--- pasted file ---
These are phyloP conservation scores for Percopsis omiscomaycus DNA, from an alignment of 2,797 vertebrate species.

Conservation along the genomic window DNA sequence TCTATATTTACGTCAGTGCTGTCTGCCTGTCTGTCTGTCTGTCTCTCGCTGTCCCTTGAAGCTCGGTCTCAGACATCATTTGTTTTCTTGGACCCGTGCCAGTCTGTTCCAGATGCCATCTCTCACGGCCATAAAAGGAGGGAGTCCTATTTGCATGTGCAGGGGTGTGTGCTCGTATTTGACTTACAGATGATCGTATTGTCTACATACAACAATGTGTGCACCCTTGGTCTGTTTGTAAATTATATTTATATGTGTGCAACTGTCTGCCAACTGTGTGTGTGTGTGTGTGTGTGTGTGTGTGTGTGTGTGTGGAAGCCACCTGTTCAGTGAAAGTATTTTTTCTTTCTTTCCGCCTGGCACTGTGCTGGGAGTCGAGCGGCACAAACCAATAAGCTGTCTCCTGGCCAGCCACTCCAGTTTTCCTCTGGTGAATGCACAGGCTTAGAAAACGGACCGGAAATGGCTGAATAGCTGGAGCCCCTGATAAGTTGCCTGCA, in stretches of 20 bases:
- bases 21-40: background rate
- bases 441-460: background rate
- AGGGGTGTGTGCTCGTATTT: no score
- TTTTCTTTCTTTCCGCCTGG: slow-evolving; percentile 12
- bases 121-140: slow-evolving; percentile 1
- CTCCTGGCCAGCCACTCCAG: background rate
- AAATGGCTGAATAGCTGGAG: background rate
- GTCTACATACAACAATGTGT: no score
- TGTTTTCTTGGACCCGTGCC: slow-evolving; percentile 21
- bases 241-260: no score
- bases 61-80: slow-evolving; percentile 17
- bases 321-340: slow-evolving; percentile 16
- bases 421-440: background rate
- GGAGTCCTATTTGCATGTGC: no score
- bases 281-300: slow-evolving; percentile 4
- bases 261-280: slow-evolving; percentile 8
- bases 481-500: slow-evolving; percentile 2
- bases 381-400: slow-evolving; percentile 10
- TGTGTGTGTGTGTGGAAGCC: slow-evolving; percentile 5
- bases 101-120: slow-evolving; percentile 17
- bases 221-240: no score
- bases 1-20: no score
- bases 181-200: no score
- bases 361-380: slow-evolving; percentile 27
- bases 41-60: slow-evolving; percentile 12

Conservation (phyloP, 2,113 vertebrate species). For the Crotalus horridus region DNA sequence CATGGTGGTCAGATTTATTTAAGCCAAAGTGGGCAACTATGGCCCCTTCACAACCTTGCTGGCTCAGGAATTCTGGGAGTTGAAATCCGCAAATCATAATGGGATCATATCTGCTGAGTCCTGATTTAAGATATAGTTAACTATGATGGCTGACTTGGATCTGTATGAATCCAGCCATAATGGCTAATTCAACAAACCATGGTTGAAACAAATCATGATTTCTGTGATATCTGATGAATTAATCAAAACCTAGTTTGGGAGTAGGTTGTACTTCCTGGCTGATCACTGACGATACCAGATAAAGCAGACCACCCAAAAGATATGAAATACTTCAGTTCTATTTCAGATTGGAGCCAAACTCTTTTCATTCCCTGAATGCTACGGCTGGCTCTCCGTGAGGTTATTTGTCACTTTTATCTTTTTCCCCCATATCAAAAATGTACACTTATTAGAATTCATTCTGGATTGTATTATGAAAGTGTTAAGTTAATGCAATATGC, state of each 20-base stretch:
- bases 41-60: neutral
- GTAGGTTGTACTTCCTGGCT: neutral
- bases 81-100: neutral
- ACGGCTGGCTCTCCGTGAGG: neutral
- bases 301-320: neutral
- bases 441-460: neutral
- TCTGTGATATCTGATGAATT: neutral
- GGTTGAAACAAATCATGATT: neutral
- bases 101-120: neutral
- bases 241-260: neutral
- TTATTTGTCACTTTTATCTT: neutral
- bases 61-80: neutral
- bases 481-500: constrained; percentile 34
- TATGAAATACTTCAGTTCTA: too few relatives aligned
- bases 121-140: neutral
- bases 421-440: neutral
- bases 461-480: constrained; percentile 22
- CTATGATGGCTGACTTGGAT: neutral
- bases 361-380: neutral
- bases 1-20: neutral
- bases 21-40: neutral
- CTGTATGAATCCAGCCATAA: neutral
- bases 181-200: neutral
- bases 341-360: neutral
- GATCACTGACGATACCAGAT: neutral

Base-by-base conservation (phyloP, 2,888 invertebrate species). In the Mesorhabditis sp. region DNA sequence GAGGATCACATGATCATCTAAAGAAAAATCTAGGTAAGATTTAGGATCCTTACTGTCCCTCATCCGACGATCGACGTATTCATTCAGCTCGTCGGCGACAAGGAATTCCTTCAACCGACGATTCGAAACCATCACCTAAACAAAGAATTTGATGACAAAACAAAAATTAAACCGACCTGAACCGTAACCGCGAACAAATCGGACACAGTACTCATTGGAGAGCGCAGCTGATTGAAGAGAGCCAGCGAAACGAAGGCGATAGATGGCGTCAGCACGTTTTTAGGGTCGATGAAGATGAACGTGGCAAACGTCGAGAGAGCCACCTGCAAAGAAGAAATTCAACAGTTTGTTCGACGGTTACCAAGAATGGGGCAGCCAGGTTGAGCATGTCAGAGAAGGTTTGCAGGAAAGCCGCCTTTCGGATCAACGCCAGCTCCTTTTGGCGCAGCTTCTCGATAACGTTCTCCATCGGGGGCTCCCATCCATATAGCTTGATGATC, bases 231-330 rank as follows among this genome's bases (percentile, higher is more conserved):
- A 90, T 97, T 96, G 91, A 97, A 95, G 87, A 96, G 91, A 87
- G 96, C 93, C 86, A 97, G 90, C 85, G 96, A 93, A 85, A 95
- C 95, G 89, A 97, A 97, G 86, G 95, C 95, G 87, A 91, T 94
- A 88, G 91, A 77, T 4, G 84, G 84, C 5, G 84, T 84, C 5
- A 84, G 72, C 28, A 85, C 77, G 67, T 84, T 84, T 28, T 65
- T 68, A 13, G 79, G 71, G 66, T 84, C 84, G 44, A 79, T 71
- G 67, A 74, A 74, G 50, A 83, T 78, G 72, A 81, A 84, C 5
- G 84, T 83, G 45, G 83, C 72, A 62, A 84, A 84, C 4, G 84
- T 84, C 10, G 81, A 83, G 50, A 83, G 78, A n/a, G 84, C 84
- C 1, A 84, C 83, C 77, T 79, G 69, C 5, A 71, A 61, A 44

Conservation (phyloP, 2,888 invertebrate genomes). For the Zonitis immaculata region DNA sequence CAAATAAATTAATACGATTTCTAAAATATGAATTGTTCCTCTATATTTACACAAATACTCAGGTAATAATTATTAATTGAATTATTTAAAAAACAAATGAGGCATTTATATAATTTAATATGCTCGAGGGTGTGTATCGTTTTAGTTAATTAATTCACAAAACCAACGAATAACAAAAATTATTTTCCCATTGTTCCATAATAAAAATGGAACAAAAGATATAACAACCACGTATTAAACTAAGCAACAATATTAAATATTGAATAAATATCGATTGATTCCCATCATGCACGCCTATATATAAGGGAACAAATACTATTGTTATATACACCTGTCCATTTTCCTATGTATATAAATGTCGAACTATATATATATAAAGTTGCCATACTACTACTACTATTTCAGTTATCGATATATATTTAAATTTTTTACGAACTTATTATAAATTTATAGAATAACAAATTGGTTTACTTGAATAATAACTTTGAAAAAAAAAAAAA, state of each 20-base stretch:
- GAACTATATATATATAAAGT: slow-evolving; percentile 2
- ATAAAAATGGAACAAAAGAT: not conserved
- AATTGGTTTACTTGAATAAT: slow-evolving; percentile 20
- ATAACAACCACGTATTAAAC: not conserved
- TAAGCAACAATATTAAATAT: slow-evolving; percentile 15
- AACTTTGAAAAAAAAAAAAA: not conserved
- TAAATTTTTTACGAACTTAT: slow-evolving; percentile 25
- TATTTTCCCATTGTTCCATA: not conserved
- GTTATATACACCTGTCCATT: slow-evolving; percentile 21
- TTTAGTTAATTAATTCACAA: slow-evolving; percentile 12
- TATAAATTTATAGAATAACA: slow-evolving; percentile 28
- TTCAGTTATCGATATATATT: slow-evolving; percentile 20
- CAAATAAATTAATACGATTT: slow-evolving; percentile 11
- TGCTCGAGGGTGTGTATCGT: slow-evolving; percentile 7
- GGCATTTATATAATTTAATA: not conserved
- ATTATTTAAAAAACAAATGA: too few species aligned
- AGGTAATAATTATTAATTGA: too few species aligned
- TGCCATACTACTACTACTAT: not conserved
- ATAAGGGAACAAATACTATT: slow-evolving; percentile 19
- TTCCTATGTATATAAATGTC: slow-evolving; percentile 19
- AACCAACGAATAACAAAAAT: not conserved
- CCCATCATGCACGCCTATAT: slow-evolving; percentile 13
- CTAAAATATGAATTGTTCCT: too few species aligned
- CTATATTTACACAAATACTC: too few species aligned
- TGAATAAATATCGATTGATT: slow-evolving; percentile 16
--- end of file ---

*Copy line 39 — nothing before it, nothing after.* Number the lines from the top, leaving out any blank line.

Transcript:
- TTATTTGTCACTTTTATCTT: neutral